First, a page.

Councilmen Reeve and Maddox disagreed saying that the council is like the board of directors and they indeed have the right to question how policy is administered.
As he prepared to leave Garland in 1985, it was reported: "People from both Garland and Minnesota (where he served prior to Garland) said the bureaucrat's (Spore's) biggest weakness was getting caught in the typical debate over how administrative tasks should be divided between a city manager and the city council.
"Local politicians say Spore's final conflict in Texas concerned his private protests that a new mayor had become too involved in the hiring of a new police chief." Is this deja vous all over again?
Reeve doesn't seem to think so. "We've had some situations where we didn't agree 100%, but that is going to happen on a routine basis, but Jim hasn't said anything to me." Reeve said he's had no discussion about firing Spore.
Maddox agreed: "I'm shocked. I'm a big fan of Jim Spore. I wouldn't support dumping Spore at all. I think good people can disagree. I think it is much ado about nothing. We (this current council) have a little difference in style and in the way we operate from how the old council did things, but that's normal."
Peter Schmidt added, "That's the first I've heard of it. I hope there's no substance to it. It will be interesting to see how it plays out."
Others, declining to be named, said, "I think that this is an opportunity for Jim to go job hunting."
It is no secret that there is considerable turmoil floating around Spore's normally controlled environment. Chief of Staff Oral Lambert left in March. He was Spore's 'historical memory' in this city. Said one, "Oral was invaluable. He knew the good. He knew the bad. He knew what was where and in between. And he knew how to maneuver to avoid trouble. No one knew this city's inner workings like Oral Lambert."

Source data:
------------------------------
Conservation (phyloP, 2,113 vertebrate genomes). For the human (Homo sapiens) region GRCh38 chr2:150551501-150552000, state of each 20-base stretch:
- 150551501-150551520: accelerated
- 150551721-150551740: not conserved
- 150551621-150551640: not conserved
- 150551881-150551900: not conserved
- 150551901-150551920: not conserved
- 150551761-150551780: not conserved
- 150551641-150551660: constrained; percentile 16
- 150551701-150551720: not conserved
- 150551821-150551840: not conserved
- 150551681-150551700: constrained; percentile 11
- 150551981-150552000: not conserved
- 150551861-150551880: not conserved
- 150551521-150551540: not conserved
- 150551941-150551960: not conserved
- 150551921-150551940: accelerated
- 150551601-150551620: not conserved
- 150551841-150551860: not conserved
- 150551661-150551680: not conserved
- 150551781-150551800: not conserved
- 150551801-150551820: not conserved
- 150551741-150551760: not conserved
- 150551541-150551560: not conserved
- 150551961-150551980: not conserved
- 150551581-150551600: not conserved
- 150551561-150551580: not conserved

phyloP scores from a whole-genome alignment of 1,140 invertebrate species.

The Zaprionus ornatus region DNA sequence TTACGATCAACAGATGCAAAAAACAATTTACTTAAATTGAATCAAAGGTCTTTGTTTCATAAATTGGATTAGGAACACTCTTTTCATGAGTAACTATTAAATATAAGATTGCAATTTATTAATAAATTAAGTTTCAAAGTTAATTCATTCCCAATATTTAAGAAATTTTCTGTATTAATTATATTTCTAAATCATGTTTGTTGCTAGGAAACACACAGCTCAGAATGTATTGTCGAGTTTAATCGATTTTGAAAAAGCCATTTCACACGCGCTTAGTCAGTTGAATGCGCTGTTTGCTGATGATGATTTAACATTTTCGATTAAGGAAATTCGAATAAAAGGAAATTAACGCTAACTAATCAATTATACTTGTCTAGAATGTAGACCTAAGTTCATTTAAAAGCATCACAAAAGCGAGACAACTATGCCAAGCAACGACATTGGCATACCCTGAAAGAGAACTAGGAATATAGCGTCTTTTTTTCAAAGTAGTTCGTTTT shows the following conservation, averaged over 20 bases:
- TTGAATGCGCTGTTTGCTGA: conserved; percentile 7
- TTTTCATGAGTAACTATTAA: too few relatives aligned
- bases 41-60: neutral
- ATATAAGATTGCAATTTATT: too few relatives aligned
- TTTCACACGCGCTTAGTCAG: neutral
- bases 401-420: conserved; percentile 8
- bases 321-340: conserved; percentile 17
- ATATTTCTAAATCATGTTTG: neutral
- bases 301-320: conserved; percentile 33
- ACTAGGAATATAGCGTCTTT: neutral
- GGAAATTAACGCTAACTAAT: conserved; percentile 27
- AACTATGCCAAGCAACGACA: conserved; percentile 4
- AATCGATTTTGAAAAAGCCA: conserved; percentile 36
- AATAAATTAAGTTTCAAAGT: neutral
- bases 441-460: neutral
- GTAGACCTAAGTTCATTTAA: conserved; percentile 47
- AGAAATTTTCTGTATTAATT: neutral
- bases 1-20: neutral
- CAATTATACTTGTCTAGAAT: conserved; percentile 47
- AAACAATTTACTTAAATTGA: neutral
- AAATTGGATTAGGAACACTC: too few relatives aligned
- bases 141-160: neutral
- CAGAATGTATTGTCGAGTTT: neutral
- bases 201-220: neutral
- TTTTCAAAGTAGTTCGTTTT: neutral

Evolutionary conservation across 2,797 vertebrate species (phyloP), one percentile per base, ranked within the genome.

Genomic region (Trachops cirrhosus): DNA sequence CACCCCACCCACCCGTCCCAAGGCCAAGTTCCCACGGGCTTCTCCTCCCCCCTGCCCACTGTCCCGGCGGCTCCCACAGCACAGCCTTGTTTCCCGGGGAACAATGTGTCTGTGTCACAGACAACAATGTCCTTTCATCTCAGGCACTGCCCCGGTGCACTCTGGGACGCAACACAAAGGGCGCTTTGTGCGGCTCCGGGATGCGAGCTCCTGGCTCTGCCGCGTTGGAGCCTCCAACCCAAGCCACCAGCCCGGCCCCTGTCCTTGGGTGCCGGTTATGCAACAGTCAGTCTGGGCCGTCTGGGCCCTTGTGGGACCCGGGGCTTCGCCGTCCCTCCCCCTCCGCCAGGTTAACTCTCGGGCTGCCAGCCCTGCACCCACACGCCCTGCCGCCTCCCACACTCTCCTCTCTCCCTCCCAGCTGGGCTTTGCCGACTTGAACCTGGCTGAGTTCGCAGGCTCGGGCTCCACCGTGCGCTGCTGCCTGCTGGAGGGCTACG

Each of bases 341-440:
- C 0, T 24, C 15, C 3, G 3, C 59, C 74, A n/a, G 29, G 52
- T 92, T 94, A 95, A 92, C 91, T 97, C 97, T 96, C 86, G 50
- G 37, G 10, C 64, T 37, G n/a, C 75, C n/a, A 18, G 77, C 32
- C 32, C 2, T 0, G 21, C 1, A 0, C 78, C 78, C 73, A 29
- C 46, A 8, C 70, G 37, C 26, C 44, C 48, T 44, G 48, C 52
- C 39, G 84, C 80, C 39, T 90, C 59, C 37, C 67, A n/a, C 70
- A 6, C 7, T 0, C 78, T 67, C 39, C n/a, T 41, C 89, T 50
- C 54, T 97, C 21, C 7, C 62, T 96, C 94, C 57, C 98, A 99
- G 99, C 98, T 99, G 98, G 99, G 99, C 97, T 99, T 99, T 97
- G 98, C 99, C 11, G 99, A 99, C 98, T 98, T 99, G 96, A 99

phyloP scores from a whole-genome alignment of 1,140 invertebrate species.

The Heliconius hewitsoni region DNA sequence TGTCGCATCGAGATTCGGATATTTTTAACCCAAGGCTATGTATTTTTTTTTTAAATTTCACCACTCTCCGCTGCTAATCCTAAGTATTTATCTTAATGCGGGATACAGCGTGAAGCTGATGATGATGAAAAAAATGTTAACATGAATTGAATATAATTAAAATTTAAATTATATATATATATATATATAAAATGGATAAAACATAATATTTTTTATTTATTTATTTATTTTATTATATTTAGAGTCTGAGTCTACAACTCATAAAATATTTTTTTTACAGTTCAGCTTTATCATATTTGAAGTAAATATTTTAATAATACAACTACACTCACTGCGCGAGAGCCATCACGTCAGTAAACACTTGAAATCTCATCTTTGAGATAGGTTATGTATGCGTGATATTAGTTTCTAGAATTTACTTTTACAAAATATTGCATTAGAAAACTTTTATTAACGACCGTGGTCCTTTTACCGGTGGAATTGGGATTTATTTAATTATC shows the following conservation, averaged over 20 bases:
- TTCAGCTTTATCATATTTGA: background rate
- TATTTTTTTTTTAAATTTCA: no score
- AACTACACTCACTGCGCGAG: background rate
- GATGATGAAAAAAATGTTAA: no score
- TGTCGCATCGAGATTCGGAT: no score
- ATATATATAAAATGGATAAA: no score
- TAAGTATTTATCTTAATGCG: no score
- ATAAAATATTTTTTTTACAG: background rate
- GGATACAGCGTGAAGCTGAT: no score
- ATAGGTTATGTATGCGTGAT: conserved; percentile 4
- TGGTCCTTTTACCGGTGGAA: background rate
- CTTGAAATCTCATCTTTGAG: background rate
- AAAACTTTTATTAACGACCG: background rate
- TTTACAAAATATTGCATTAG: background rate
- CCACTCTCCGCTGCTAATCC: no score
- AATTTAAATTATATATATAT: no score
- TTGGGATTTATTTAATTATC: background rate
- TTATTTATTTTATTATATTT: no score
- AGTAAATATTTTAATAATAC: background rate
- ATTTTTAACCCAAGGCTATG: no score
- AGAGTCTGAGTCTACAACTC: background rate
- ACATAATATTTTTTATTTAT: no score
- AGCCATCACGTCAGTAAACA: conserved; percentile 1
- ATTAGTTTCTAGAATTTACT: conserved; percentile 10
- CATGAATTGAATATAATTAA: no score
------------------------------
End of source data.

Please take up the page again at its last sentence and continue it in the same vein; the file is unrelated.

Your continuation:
Of Spore they said, "Anyone can look good when times are good. For most of his tenure, he has had more money coming in on the left than he could shovel out on the right. He was a master at moving the council where he wanted to go with big ticket, costly projects.
"Now you have him angrily snapping back at his council members. This is not the way Spore likes to work. He likes to have his disagreements, and he can get testy, with council members behind the closed door of his office on a more one-on-one basis."
Despite his normally public calm demeanor, Spore has been known to blow when things didn't go his way. In 2000, during the city council election when there was an aggressive referendum issue on the ballot over Spore's plans to cut a deal with two (2) convicts to build a hotel on city property at 31st Street & Oceanfront, Spore revealed his Jekyll Hyde personality.